Popularly called Emeka as a short form of his first name, Chukwuemeka Odemegwu-Ojukwu was born on November 4, 1933, to a wealthy family. His father, Sir Loius Odemegwu Ojukwu was a wealthy businessman considered one of the first millionaires in Nigeria. It is said that Sir Louis took advantage of the lucrative business opportunities in Nigeria during World War II to set up businesses in various industries.
Born into such an affluent family, Odumegwu-Ojukwu received the best of education, attending Kings College in Lagos where he is remembered for his great academic performance and his participation in anti-colonial demonstrations at a very early age.
At 13, his father sent him off to England to continue his studies and to stay away from such demonstrations. Odumegwu-Ojukwu studied at Epsom College, Lincoln College and Oxford University where he obtained a bachelors degree in Modern history and returned to Nigeria in 1956.
After his return, it was expected that he would take over his father’s lucrative business but Odumegwu-Ojukwu was not interested. He, instead, joined the civil service in Eastern Nigeria in a bid to escape his father’s influence in his life and was appointed as an administrative officer but left to join the military after two years.
Sir Louis used his influence to prevent Odumegwu-Ojukwu from gaining an officer role in the military, forcing him to enrol for the non-commissioned officer role. Despite facing several challenges thanks to his father, he persevered until he was noticed by the British Depot Commander who helped him get his well-deserved officer commission.
After training in Ghana and in England, Odumegwu-Ojukwu became one of the very first Nigerians with a university degree to receive an army commission as a 2nd Lieutenant. He went on to serve in the United Nations Peace Keeping force in Congo and, after his return, was promoted to Lieutenant-Colonel and immediately posted to Kano as the leader if the 5th Battalion in 1964.
It was from there that his influence over Nigeria and his Igbo tribe started to manifest.
On May 30, 1967, Colonel Odumegwu-Ojukwu declared Eastern Nigeria a sovereign state known as Biafra in a bid to protect the Igbos after several months of trying to preserve peace in Nigeria. This followed a military coup in January 1966 led by Major Patrick Chukwuma Kaduna Nzeogwu. There was a counter-coup in June 1966 as a retaliation to the killing of soldiers from the North by the Igbo.
The peace process between the two military factions ensued and Odumegwu-Ojukwu met the then-president, General Yakubu Gowon, in Aburi, Ghana for a peace conference hosted by General Joseph Ankrah on January 4, 1967. The process fell apart upon return to Nigeria, leading to the declaration of Biafra as a sovereign state.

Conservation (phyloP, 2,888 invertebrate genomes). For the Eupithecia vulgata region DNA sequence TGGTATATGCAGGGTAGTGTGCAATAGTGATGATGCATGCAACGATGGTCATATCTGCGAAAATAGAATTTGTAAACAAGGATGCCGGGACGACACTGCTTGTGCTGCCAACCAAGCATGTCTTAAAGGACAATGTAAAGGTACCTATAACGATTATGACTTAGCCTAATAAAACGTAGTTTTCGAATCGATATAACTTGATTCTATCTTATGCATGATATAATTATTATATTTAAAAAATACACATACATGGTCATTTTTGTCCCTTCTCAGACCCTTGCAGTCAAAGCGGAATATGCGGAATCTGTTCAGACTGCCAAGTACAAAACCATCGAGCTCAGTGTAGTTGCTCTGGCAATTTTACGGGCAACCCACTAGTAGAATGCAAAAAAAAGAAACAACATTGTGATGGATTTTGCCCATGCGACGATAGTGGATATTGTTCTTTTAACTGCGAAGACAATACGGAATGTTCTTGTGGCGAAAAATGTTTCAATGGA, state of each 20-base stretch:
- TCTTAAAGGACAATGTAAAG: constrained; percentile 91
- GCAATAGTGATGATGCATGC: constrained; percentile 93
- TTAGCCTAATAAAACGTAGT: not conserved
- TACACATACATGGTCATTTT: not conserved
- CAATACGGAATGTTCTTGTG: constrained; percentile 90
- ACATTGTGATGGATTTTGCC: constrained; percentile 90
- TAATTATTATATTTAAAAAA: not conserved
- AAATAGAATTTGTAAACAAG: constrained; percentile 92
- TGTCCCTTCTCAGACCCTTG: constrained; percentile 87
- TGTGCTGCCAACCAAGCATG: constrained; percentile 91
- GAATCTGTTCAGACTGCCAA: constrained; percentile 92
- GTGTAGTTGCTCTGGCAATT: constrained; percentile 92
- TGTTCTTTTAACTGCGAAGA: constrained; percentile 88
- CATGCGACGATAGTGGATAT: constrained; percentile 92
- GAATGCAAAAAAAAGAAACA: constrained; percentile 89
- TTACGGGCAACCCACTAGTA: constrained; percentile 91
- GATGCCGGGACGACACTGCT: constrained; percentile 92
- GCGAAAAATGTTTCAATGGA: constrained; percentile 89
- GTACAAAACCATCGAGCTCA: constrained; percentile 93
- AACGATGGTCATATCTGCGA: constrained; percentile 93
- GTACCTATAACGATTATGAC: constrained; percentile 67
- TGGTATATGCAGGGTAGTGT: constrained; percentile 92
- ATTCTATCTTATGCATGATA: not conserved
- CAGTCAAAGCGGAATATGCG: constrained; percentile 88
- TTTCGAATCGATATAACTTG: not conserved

The Republic of Biafra created many institutions including the Bank of Biafra that produced the Biafran Pound legal tender, and a military made up of about 30,000 soldiers by the end of the war.
During his rule as president, Odumegwu-Ojukwu managed to keep Biafra and the whole of Nigeria under considerable control until Gowon declared war and attacked the just-established state, leading to the Nigerian Civil War, also referred to as the Biafran War, in July 1967.
The war was already against the new state, which was ill-equipped and inadequately manned. The Nigerian army maintained a consistent attack against Biafra, destroying food supply and sources of livelihood for the 14 million Biafran natives. This, coupled with a total blockade of supplies, led to massive poverty and hunger and almost two million civilians died from starvation. Many suffered from diseases and stunted growth.
Since he was on the wanted list of many leaders of Nigeria, Odumegwu-Ojukwu was forced to leave Nigeria. On January 9, 1970, he left for Côte d’Ivoire after President Felix Houphöet-Boigny offered him political asylum.
Odumegwu-Ojukwu stayed in exile for 13 years until 1982 when he was granted pardon by the Federal Government of Nigeria under President Shehu Aliyu Usman Shagari. He was declared a national hero for protecting his people and standing for peace and was also given the popular chieftaincy title of Ikemba, which means Strength of the Nation, by the Nnewi community.
Despite being warned to stay away from politics, Odumegwu-Ojukwu remained actively involved and was, in 1983, imprisoned by Major- General Muhammadu Buhari after a successful coup but was later released unconditionally as he was never charged with any crime.
He also stood for the presidential candidate for the All Progressive Grand Alliance (APGA) in three elections.
He married Bianca Onah, a lawyer and former Beauty queen turned politician, with whom he had three children. Odumegwu-Ojukwu fell ill and moved to the United Kingdom for treatment where he died later at the age of 78 on November 26, 2011.
To the history of Nigeria, especially the Igbos, he will forever remain an outstanding figure who risked his life to protect his people.